21st February 2016
I have been assured that the Earth has not stopped orbiting the sun, nor has it stopped spinning on its axis. I have been assured, and I feel that it might have featured in the news.
Therefore, spring is just around the corner, even though it hasn't felt like it. Fortunately the garden is beginning to move. Wherever there is some shelter plants have started to grow.
Snowdrops are losing their heads and badgers are digging up the grass. I would throw open the windows of the house and let the warmth in but I am struggling to find any. I enjoy lighting
a fire in the evening and sitting in its soothing glow, but every bag of coal I buy now I am hoping, let this be the last.
Asarum splendens has been doing its best to mark a change in the season. The tips of the shoots have been fattening for months, the flower buds slowly inflating and this week they have burst
in a riot of good taste. I gave away a lot of the Asarum when I needed space for Clivia and Aspidistra but I have missed them. At least, I have missed the vigorous
and floriferous species. Those that sat and sulked I am well rid of, though I wouldn't dare say that to a fanatic. Extra space for the Clivia has been wonderful, extra space for the Aspidistra
is a great joy, and slowly an occasional Asarum is creeping back in. It is a happy thing. I wonder if I could grow them as ground cover to the Clivia?
21st February 2016
Camellia grijsii was another victim of the great re-organisation. Along with C. rosiflora it was occupying space in the greenhouse that I wanted for other things (those demon Clivia again, I'm afraid).
Why am I growing Camellia under cover, even those odd species that are precious and may not be hardy? Surely if they aren't hardy I should just face the truth and move on?
On a day when I had nowhere to put a tray of Clivia seedlings, out they both went.
Sometimes it is only when you put a plant in the garden that you realise how straggly it had become in a pot. C. grijsii went out two years ago and has just started to look happy again,
new growth looks healthy, the leaves are shining green and it is beginning to fill out. It hasn't had to deal with a harsh winter yet but it is looking good. This is the first flower to open since I planted it.
Much smaller than the flowers it produced in the greenhouse, perhaps if the planet keeps spinning and we get a sunny day, it will open more widely. I don't much mind, I like it as it is. Clearly
it has found some moisture beneath the ground. Might be a good place for an Asarum.
The space I cleared should have filled with Clivia but it didn't. I found half a dozen new Camellia to try, and there is a lesson in that if I had a mind to listen (I haven't).
21st February 2016
Clivia (caulescens x miniata)
All this wonderful space and all these poor pot bound Clivia. From time to time I look at a corner where a collection has become insane and say to myself "do it properly or don't do it at all".
The Clivia needed more space and I wasn't ready to say goodbye to any of them, so space was found. The entire collection was repotted into large tubs and three years later they are recovering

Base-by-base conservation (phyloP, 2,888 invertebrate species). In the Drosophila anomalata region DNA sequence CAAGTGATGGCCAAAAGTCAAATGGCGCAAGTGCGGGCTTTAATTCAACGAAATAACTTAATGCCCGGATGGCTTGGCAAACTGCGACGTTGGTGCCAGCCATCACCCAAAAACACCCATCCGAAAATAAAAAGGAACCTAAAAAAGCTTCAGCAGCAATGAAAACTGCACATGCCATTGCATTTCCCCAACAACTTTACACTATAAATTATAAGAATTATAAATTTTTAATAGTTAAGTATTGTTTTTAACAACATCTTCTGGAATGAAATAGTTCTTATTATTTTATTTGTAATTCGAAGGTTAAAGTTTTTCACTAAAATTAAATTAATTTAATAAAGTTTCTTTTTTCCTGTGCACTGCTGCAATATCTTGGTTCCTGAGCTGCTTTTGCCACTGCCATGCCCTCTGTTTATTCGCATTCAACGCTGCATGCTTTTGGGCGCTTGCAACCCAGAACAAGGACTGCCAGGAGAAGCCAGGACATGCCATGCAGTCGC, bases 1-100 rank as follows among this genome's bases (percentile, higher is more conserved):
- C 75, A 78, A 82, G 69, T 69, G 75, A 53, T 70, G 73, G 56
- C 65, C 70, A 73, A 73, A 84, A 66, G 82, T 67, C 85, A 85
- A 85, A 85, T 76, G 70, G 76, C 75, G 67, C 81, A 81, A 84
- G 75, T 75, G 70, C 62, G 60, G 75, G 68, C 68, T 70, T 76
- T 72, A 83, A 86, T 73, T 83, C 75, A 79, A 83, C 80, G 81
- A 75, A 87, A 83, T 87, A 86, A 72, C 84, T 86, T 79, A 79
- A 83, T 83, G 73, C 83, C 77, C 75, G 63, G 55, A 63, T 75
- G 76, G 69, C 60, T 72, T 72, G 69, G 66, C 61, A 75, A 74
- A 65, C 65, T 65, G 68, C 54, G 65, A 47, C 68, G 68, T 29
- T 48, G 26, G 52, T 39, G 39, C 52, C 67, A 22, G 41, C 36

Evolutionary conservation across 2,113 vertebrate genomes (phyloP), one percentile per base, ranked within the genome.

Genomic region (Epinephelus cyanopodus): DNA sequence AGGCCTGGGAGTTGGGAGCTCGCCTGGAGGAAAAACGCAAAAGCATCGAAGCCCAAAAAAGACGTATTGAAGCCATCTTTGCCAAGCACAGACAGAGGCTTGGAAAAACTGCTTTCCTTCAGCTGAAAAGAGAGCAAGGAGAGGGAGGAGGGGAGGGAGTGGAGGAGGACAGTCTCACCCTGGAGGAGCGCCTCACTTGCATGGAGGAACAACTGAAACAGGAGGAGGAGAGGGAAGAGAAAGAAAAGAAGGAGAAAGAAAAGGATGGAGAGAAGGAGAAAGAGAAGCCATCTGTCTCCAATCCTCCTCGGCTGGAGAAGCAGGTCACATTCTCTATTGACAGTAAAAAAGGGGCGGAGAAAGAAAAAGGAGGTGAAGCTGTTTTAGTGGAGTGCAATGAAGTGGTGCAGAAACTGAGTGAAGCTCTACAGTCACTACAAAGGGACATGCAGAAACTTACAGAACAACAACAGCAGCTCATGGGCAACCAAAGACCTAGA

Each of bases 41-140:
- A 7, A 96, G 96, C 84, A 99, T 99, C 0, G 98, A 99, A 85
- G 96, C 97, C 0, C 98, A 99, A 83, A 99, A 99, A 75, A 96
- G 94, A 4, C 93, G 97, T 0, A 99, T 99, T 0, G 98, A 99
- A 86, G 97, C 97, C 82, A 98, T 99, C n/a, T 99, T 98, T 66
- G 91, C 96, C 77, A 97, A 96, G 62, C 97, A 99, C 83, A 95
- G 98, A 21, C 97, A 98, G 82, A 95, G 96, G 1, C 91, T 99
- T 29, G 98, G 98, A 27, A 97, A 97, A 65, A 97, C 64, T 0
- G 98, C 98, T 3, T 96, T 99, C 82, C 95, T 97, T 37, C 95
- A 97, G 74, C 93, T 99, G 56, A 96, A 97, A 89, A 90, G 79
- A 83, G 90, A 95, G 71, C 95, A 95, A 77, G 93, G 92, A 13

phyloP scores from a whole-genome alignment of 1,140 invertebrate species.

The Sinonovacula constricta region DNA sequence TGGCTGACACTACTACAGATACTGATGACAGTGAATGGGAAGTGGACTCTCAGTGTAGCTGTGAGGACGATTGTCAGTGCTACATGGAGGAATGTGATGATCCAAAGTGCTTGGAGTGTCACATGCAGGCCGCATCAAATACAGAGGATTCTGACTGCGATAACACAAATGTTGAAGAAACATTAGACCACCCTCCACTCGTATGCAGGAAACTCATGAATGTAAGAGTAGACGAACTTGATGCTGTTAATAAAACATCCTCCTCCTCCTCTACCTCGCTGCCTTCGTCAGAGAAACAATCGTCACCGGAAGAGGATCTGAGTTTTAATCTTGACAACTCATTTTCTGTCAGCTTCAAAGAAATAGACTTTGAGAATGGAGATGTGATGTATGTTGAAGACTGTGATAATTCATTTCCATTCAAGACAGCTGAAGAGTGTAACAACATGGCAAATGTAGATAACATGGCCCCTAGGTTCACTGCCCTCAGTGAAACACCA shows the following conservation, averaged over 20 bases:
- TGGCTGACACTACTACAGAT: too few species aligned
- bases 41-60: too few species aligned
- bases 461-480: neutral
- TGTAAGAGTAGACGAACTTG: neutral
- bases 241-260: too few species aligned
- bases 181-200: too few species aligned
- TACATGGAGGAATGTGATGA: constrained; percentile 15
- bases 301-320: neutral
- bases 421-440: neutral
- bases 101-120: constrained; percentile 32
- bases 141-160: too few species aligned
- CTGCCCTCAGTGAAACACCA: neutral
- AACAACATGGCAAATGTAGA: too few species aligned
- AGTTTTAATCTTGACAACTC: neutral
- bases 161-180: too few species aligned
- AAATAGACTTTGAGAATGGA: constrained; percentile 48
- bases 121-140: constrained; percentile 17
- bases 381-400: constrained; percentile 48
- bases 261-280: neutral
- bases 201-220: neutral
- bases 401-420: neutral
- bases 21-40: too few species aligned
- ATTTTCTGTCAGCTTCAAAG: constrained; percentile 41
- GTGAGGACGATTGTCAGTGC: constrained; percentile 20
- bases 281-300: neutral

from the indignity. Some of the stunted seedlings have been slowest to respond. After several years in 7cm pots I think they had resigned themselves to the bonsai life. At last they are showing signs of enthusiasm.
I grow a number of Clivia because of their beautiful leaves but even I have to admit, they are better when they flower.
I was given this plant as a germinated seedling in 2010 by the hybridist and watched it as it grew. I had great confidence that it would be the hybrid as intended, but there was still a sense of relief when
it flowered. Clivia caulescens has finished, C. miniata is coming into bud, and the hybrid is neatly filling the gap between them. If we get a warm sunny day, it will be self pollinated
and we will start another great adventure.
21st February 2016
Galanthus x allenii
I have a little corner of the greenhouse where I grow a few autumn flowering snowdrops that I think are too fragile for the open garden. Galanthus peshmenii (which avoids dying outside on a technicality) and
G. reginae-olgae which basks in the illusion of a mediterranean climate produced by a south facing greenhouse. Every spring I look at the space covetously. I could fill it with Nerine.
it would all be so neat and tidy. Every year I say no, I want the snowdrops too much. I have considered planting snowdrops in the pots with the Nerine, but I'm not sure that mixed pots of bulbs will work.
Perhaps the only solution is to try it.
G. allenii is a spring snowdrop, one of the very few that get protected (a plant that could be G. fosteri is another exception). I enjoy a lot of things about it. It is famed for smelling of
almonds, which I like and I can never detect the scent, which amuses me. It has broad spreading outer tepals creating a distinctive appearance, which I like and that may just be because it is in the greenhouse, which amuses me.
In short, for no reason that amounts to anything, I am very fond of it.
It could be a natural hybrid between G. alpinus and G. woronowii, and it could come from the Caucasus. Nobody really knows. Plants in cultivation were distributed by James Allen, and as I recall, he wasn't entirely sure
how he came to have it. I can't find the reference at present, though if you are trawling through 'Gardeners Chronicle' for the 1890's you may run into it.
At the bottom of the greenhouse the plant has come to mark the northern outpost of spring. I have a garden chair beside it where I can sit in the dry and enjoy the season creeping towards me slowly.
More often than not I wake up before it gets dark.